DSPM depth or breadth? Why not both?
“Gartner wrote a research report on your space— nice. There’s quite a few companies listed…”
Last Thursday, that was how the conversation started with a partner who had read the Gartner Innovation Insight note on DSPM. While it may seem deflating or a little confusing to be in a young category with a crowd of companies, it’s actually.. completely normal. And quite good. Let me explain.
We started building a data security platform in 2019, guided by the feedback that there needed to be a “CSPM-like product for data”. In spite of the global mayhem that followed (pandemic, civil unrest, war, SVB collapse, etc.), our roadmap has stayed incredibly consistent throughout and we’ve welcomed a number of other companies to the neighborhood. Some transitioned in from privacy, some with roots in CSPM, and others that were startups solely focused on DSPM. We see it as fantastic validation and the sign of a major new category of product being born. It’s similar to what we saw happen with “next generation endpoint” around 2013 when no less than 40 companies seemed to appear overnight. And not terribly different from the early (crowded) vulnerability management market in the early 2000s. If you find yourself in a product category by yourself, you’re either a once in a generation genius or your idea isn’t very good. Smart money bets on the latter.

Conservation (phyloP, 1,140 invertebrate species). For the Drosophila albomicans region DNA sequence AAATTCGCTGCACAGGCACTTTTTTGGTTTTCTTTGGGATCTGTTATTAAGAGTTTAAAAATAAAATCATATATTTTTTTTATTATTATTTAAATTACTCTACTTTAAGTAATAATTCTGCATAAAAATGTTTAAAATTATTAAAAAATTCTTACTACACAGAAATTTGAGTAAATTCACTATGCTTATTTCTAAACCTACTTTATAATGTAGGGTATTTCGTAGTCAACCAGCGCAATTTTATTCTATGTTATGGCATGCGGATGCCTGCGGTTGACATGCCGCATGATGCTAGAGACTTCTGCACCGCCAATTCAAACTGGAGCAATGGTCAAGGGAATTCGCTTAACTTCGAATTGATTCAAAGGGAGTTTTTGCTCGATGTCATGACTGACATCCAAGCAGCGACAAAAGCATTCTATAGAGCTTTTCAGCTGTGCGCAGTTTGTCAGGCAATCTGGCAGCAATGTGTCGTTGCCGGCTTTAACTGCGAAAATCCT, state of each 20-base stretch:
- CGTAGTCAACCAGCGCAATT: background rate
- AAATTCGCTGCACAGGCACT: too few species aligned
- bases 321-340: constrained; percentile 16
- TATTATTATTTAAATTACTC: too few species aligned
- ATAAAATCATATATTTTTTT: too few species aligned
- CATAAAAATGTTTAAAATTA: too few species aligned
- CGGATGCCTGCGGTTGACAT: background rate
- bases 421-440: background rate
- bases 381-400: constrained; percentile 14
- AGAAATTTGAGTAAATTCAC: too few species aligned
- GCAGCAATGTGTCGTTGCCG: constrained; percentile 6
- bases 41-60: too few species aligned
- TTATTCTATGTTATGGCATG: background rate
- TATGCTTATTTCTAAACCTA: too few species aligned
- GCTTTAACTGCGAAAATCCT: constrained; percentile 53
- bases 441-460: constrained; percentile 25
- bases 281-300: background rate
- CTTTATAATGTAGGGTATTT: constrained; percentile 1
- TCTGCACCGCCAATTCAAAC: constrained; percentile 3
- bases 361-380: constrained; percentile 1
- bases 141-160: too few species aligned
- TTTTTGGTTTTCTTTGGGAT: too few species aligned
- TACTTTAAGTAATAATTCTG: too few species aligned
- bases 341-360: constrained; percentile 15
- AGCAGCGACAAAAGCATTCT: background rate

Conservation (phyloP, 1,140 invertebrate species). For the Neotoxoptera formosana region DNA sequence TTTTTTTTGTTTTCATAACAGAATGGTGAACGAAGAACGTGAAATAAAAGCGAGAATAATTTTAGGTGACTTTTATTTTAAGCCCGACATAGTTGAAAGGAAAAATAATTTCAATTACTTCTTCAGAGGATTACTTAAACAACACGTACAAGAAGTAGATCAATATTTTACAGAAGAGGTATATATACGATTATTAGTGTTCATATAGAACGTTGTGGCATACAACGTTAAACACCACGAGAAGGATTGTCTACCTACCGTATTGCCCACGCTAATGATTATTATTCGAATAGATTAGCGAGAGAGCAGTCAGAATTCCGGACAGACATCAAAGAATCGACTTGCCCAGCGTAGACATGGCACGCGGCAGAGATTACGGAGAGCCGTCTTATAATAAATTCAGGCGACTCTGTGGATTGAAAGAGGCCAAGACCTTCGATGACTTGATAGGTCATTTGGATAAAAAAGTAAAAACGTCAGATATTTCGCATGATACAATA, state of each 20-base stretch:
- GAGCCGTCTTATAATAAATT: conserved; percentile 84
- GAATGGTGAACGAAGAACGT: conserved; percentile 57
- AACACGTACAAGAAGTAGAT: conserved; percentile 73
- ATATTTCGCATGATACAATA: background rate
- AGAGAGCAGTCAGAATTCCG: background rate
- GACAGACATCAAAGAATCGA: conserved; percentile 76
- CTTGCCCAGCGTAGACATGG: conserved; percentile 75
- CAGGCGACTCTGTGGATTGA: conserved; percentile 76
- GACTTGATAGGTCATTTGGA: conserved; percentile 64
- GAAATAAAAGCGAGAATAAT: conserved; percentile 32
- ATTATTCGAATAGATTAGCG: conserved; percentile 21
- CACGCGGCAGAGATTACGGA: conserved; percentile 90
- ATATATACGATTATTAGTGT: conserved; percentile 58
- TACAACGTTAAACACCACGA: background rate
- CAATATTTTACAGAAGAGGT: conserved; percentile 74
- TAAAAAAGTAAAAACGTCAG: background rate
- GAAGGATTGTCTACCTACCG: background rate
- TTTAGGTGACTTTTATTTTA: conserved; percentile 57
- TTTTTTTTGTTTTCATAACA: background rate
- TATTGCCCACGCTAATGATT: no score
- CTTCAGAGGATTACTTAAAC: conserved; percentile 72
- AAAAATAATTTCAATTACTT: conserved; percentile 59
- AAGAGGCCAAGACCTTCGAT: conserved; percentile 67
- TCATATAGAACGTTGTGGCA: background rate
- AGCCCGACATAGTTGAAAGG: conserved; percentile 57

In spite of confusing claims that even the young companies “do all the things”, there are real differences between the DSPM offerings in the market today. Quite a bit of it comes down to who you’re building your product for and what you think they need. I’ll explain some of the things that we believe make us different while highlighting our recent progress in each area.
Depth and Breadth
We started our journey by going deep into AWS, making sure we could tackle the highest risk data at massive scale: the enormous piles of data in S3. It’s the grandfather of all public cloud services, a continual source of leaks and breaches and is so steadfast it might even be an eternal service. We then expanded out to structured data (e.g., AWS RDS, etc.) and today announced expansion into Google Cloud Platform and Snowflake. But why not “all the things?” And more specifically, why not Microsoft Azure?
If we cover a data service, our approach is to focus and cover it in depth. So each new example of “breadth” has to offer a reasonable measure of “depth” along with it. This means if we’re offering data classification, you can choose the exact sampling rate you need, from 1-100%. You can also constrain analysis by time or budget. Scans are smart enough to avoid touching any data that hasn’t changed. Similarly, if we classify unstructured data in RDS, we handle all the different types. It also means we’re going to allow you to connect at the Org level to automatically discover and map resources versus making you connect account by account. And so on.